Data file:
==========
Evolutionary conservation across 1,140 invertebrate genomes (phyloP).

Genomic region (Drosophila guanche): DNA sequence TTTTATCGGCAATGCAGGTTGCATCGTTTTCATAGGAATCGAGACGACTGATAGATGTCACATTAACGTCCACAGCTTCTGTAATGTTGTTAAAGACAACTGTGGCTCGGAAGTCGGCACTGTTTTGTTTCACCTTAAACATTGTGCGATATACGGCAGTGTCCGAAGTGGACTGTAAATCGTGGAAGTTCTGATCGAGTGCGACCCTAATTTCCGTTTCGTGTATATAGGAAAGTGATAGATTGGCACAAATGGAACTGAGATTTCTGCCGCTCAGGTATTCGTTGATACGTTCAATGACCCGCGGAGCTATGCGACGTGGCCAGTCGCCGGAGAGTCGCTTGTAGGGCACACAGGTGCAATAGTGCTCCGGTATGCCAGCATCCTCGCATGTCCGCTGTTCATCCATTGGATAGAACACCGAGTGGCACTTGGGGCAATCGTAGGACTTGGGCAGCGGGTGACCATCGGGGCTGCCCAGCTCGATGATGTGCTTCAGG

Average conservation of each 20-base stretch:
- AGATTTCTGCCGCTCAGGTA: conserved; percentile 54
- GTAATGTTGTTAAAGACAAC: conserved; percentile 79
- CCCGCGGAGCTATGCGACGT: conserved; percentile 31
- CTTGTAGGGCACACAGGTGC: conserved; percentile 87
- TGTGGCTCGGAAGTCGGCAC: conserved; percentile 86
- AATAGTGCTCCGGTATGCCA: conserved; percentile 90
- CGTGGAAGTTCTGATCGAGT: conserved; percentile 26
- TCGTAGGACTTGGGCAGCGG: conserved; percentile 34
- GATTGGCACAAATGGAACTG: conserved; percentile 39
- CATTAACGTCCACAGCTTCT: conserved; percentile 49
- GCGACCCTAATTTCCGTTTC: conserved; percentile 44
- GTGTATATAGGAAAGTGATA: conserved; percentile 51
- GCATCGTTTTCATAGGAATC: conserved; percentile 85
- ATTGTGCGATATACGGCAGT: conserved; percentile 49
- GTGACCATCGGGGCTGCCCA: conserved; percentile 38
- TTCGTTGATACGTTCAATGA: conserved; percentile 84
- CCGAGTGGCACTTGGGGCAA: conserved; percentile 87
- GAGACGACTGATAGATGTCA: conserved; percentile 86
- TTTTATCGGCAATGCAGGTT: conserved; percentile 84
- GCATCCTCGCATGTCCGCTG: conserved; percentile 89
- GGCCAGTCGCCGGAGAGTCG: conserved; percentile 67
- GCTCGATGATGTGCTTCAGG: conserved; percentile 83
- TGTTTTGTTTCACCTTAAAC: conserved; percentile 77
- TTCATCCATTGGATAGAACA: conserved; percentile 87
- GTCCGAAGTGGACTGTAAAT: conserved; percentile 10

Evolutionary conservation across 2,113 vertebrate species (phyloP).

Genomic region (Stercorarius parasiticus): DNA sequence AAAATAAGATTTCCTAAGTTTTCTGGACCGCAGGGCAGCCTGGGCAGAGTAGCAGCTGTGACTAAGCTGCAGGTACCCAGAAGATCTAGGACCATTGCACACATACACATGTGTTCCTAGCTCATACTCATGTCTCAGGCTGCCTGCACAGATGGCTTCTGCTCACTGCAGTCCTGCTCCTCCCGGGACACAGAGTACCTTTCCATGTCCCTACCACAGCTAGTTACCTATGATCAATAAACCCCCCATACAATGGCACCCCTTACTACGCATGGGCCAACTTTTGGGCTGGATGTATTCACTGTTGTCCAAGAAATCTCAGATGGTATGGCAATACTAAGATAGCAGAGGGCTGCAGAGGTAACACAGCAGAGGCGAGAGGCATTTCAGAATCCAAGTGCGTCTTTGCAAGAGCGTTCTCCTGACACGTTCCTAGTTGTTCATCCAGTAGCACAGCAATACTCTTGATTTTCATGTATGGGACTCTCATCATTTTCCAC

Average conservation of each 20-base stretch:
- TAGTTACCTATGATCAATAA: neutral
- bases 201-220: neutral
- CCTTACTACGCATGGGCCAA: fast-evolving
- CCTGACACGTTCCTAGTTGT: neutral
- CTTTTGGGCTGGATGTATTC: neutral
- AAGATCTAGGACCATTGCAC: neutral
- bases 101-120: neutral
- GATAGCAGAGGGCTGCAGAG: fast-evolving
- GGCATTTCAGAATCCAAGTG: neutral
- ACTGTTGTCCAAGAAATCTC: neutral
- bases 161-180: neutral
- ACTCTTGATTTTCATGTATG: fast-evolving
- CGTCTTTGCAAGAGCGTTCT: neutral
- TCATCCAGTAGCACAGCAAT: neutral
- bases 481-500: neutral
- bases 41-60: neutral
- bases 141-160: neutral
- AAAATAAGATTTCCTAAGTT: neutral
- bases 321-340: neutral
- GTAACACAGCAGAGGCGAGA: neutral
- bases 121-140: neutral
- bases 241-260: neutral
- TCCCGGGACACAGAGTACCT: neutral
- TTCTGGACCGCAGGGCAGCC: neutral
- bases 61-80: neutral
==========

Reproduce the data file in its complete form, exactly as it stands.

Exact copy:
Evolutionary conservation across 1,140 invertebrate genomes (phyloP).

Genomic region (Drosophila guanche): DNA sequence TTTTATCGGCAATGCAGGTTGCATCGTTTTCATAGGAATCGAGACGACTGATAGATGTCACATTAACGTCCACAGCTTCTGTAATGTTGTTAAAGACAACTGTGGCTCGGAAGTCGGCACTGTTTTGTTTCACCTTAAACATTGTGCGATATACGGCAGTGTCCGAAGTGGACTGTAAATCGTGGAAGTTCTGATCGAGTGCGACCCTAATTTCCGTTTCGTGTATATAGGAAAGTGATAGATTGGCACAAATGGAACTGAGATTTCTGCCGCTCAGGTATTCGTTGATACGTTCAATGACCCGCGGAGCTATGCGACGTGGCCAGTCGCCGGAGAGTCGCTTGTAGGGCACACAGGTGCAATAGTGCTCCGGTATGCCAGCATCCTCGCATGTCCGCTGTTCATCCATTGGATAGAACACCGAGTGGCACTTGGGGCAATCGTAGGACTTGGGCAGCGGGTGACCATCGGGGCTGCCCAGCTCGATGATGTGCTTCAGG

Average conservation of each 20-base stretch:
- AGATTTCTGCCGCTCAGGTA: conserved; percentile 54
- GTAATGTTGTTAAAGACAAC: conserved; percentile 79
- CCCGCGGAGCTATGCGACGT: conserved; percentile 31
- CTTGTAGGGCACACAGGTGC: conserved; percentile 87
- TGTGGCTCGGAAGTCGGCAC: conserved; percentile 86
- AATAGTGCTCCGGTATGCCA: conserved; percentile 90
- CGTGGAAGTTCTGATCGAGT: conserved; percentile 26
- TCGTAGGACTTGGGCAGCGG: conserved; percentile 34
- GATTGGCACAAATGGAACTG: conserved; percentile 39
- CATTAACGTCCACAGCTTCT: conserved; percentile 49
- GCGACCCTAATTTCCGTTTC: conserved; percentile 44
- GTGTATATAGGAAAGTGATA: conserved; percentile 51
- GCATCGTTTTCATAGGAATC: conserved; percentile 85
- ATTGTGCGATATACGGCAGT: conserved; percentile 49
- GTGACCATCGGGGCTGCCCA: conserved; percentile 38
- TTCGTTGATACGTTCAATGA: conserved; percentile 84
- CCGAGTGGCACTTGGGGCAA: conserved; percentile 87
- GAGACGACTGATAGATGTCA: conserved; percentile 86
- TTTTATCGGCAATGCAGGTT: conserved; percentile 84
- GCATCCTCGCATGTCCGCTG: conserved; percentile 89
- GGCCAGTCGCCGGAGAGTCG: conserved; percentile 67
- GCTCGATGATGTGCTTCAGG: conserved; percentile 83
- TGTTTTGTTTCACCTTAAAC: conserved; percentile 77
- TTCATCCATTGGATAGAACA: conserved; percentile 87
- GTCCGAAGTGGACTGTAAAT: conserved; percentile 10

Evolutionary conservation across 2,113 vertebrate species (phyloP).

Genomic region (Stercorarius parasiticus): DNA sequence AAAATAAGATTTCCTAAGTTTTCTGGACCGCAGGGCAGCCTGGGCAGAGTAGCAGCTGTGACTAAGCTGCAGGTACCCAGAAGATCTAGGACCATTGCACACATACACATGTGTTCCTAGCTCATACTCATGTCTCAGGCTGCCTGCACAGATGGCTTCTGCTCACTGCAGTCCTGCTCCTCCCGGGACACAGAGTACCTTTCCATGTCCCTACCACAGCTAGTTACCTATGATCAATAAACCCCCCATACAATGGCACCCCTTACTACGCATGGGCCAACTTTTGGGCTGGATGTATTCACTGTTGTCCAAGAAATCTCAGATGGTATGGCAATACTAAGATAGCAGAGGGCTGCAGAGGTAACACAGCAGAGGCGAGAGGCATTTCAGAATCCAAGTGCGTCTTTGCAAGAGCGTTCTCCTGACACGTTCCTAGTTGTTCATCCAGTAGCACAGCAATACTCTTGATTTTCATGTATGGGACTCTCATCATTTTCCAC

Average conservation of each 20-base stretch:
- TAGTTACCTATGATCAATAA: neutral
- bases 201-220: neutral
- CCTTACTACGCATGGGCCAA: fast-evolving
- CCTGACACGTTCCTAGTTGT: neutral
- CTTTTGGGCTGGATGTATTC: neutral
- AAGATCTAGGACCATTGCAC: neutral
- bases 101-120: neutral
- GATAGCAGAGGGCTGCAGAG: fast-evolving
- GGCATTTCAGAATCCAAGTG: neutral
- ACTGTTGTCCAAGAAATCTC: neutral
- bases 161-180: neutral
- ACTCTTGATTTTCATGTATG: fast-evolving
- CGTCTTTGCAAGAGCGTTCT: neutral
- TCATCCAGTAGCACAGCAAT: neutral
- bases 481-500: neutral
- bases 41-60: neutral
- bases 141-160: neutral
- AAAATAAGATTTCCTAAGTT: neutral
- bases 321-340: neutral
- GTAACACAGCAGAGGCGAGA: neutral
- bases 121-140: neutral
- bases 241-260: neutral
- TCCCGGGACACAGAGTACCT: neutral
- TTCTGGACCGCAGGGCAGCC: neutral
- bases 61-80: neutral